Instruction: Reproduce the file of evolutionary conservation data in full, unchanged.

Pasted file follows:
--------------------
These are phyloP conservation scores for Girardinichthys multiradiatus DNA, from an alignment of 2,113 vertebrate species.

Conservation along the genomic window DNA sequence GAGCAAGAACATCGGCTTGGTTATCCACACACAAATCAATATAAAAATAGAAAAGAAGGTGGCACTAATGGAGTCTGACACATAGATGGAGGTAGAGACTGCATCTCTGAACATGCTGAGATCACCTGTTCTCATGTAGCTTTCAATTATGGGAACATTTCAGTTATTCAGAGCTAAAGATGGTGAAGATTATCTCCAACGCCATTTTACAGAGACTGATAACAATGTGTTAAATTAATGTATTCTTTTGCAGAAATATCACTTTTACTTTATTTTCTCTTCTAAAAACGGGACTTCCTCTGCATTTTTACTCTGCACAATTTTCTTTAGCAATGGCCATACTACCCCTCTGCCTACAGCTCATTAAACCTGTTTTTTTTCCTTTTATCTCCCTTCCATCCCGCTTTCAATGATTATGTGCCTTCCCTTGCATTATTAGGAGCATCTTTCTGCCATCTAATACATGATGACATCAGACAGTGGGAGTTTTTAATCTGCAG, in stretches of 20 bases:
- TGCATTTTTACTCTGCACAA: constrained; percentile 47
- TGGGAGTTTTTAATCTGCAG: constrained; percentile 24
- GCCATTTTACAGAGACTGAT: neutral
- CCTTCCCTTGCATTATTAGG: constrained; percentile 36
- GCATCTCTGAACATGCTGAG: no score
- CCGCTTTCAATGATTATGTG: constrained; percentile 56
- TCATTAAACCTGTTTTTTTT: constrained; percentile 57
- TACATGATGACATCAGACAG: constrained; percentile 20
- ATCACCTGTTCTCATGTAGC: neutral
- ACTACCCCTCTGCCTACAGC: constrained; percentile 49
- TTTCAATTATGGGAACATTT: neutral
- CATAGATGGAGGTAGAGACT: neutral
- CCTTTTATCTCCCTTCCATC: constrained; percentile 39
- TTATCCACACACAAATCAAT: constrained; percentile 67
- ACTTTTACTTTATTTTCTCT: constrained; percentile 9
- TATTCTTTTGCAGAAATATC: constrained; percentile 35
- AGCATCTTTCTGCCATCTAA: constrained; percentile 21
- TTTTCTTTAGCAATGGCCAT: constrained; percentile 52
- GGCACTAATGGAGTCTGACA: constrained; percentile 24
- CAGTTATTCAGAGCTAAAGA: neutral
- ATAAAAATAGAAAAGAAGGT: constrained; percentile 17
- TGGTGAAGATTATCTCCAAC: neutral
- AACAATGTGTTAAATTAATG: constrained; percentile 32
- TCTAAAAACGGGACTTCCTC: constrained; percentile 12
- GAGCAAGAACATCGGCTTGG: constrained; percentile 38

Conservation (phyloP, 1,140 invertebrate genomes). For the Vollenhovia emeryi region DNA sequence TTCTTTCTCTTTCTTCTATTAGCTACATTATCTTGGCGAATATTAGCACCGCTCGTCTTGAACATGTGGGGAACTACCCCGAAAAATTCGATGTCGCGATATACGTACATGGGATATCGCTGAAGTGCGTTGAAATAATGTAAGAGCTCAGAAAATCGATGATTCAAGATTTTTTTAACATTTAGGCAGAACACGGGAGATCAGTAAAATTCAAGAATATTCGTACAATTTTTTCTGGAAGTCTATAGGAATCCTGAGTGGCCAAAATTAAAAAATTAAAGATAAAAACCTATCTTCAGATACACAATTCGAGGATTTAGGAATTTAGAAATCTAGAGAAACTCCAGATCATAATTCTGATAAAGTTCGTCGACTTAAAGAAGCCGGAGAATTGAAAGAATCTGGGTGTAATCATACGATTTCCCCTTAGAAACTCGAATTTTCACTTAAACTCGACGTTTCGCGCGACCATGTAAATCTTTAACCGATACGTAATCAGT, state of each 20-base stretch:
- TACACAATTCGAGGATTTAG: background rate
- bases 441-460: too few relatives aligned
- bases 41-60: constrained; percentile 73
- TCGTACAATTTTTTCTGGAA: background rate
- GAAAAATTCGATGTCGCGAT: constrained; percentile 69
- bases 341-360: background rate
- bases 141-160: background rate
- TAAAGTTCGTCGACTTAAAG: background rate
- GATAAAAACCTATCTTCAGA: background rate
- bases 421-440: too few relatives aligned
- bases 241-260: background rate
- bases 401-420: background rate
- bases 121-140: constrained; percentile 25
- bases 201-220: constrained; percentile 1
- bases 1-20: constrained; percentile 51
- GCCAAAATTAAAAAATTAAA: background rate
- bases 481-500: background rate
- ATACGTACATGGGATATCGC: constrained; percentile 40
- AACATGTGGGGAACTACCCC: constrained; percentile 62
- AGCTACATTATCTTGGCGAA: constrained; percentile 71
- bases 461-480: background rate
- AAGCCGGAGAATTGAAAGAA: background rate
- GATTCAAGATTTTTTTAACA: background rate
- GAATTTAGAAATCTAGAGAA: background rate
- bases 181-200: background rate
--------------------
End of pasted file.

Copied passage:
These are phyloP conservation scores for Girardinichthys multiradiatus DNA, from an alignment of 2,113 vertebrate species.

Conservation along the genomic window DNA sequence GAGCAAGAACATCGGCTTGGTTATCCACACACAAATCAATATAAAAATAGAAAAGAAGGTGGCACTAATGGAGTCTGACACATAGATGGAGGTAGAGACTGCATCTCTGAACATGCTGAGATCACCTGTTCTCATGTAGCTTTCAATTATGGGAACATTTCAGTTATTCAGAGCTAAAGATGGTGAAGATTATCTCCAACGCCATTTTACAGAGACTGATAACAATGTGTTAAATTAATGTATTCTTTTGCAGAAATATCACTTTTACTTTATTTTCTCTTCTAAAAACGGGACTTCCTCTGCATTTTTACTCTGCACAATTTTCTTTAGCAATGGCCATACTACCCCTCTGCCTACAGCTCATTAAACCTGTTTTTTTTCCTTTTATCTCCCTTCCATCCCGCTTTCAATGATTATGTGCCTTCCCTTGCATTATTAGGAGCATCTTTCTGCCATCTAATACATGATGACATCAGACAGTGGGAGTTTTTAATCTGCAG, in stretches of 20 bases:
- TGCATTTTTACTCTGCACAA: constrained; percentile 47
- TGGGAGTTTTTAATCTGCAG: constrained; percentile 24
- GCCATTTTACAGAGACTGAT: neutral
- CCTTCCCTTGCATTATTAGG: constrained; percentile 36
- GCATCTCTGAACATGCTGAG: no score
- CCGCTTTCAATGATTATGTG: constrained; percentile 56
- TCATTAAACCTGTTTTTTTT: constrained; percentile 57
- TACATGATGACATCAGACAG: constrained; percentile 20
- ATCACCTGTTCTCATGTAGC: neutral
- ACTACCCCTCTGCCTACAGC: constrained; percentile 49
- TTTCAATTATGGGAACATTT: neutral
- CATAGATGGAGGTAGAGACT: neutral
- CCTTTTATCTCCCTTCCATC: constrained; percentile 39
- TTATCCACACACAAATCAAT: constrained; percentile 67
- ACTTTTACTTTATTTTCTCT: constrained; percentile 9
- TATTCTTTTGCAGAAATATC: constrained; percentile 35
- AGCATCTTTCTGCCATCTAA: constrained; percentile 21
- TTTTCTTTAGCAATGGCCAT: constrained; percentile 52
- GGCACTAATGGAGTCTGACA: constrained; percentile 24
- CAGTTATTCAGAGCTAAAGA: neutral
- ATAAAAATAGAAAAGAAGGT: constrained; percentile 17
- TGGTGAAGATTATCTCCAAC: neutral
- AACAATGTGTTAAATTAATG: constrained; percentile 32
- TCTAAAAACGGGACTTCCTC: constrained; percentile 12
- GAGCAAGAACATCGGCTTGG: constrained; percentile 38

Conservation (phyloP, 1,140 invertebrate genomes). For the Vollenhovia emeryi region DNA sequence TTCTTTCTCTTTCTTCTATTAGCTACATTATCTTGGCGAATATTAGCACCGCTCGTCTTGAACATGTGGGGAACTACCCCGAAAAATTCGATGTCGCGATATACGTACATGGGATATCGCTGAAGTGCGTTGAAATAATGTAAGAGCTCAGAAAATCGATGATTCAAGATTTTTTTAACATTTAGGCAGAACACGGGAGATCAGTAAAATTCAAGAATATTCGTACAATTTTTTCTGGAAGTCTATAGGAATCCTGAGTGGCCAAAATTAAAAAATTAAAGATAAAAACCTATCTTCAGATACACAATTCGAGGATTTAGGAATTTAGAAATCTAGAGAAACTCCAGATCATAATTCTGATAAAGTTCGTCGACTTAAAGAAGCCGGAGAATTGAAAGAATCTGGGTGTAATCATACGATTTCCCCTTAGAAACTCGAATTTTCACTTAAACTCGACGTTTCGCGCGACCATGTAAATCTTTAACCGATACGTAATCAGT, state of each 20-base stretch:
- TACACAATTCGAGGATTTAG: background rate
- bases 441-460: too few relatives aligned
- bases 41-60: constrained; percentile 73
- TCGTACAATTTTTTCTGGAA: background rate
- GAAAAATTCGATGTCGCGAT: constrained; percentile 69
- bases 341-360: background rate
- bases 141-160: background rate
- TAAAGTTCGTCGACTTAAAG: background rate
- GATAAAAACCTATCTTCAGA: background rate
- bases 421-440: too few relatives aligned
- bases 241-260: background rate
- bases 401-420: background rate
- bases 121-140: constrained; percentile 25
- bases 201-220: constrained; percentile 1
- bases 1-20: constrained; percentile 51
- GCCAAAATTAAAAAATTAAA: background rate
- bases 481-500: background rate
- ATACGTACATGGGATATCGC: constrained; percentile 40
- AACATGTGGGGAACTACCCC: constrained; percentile 62
- AGCTACATTATCTTGGCGAA: constrained; percentile 71
- bases 461-480: background rate
- AAGCCGGAGAATTGAAAGAA: background rate
- GATTCAAGATTTTTTTAACA: background rate
- GAATTTAGAAATCTAGAGAA: background rate
- bases 181-200: background rate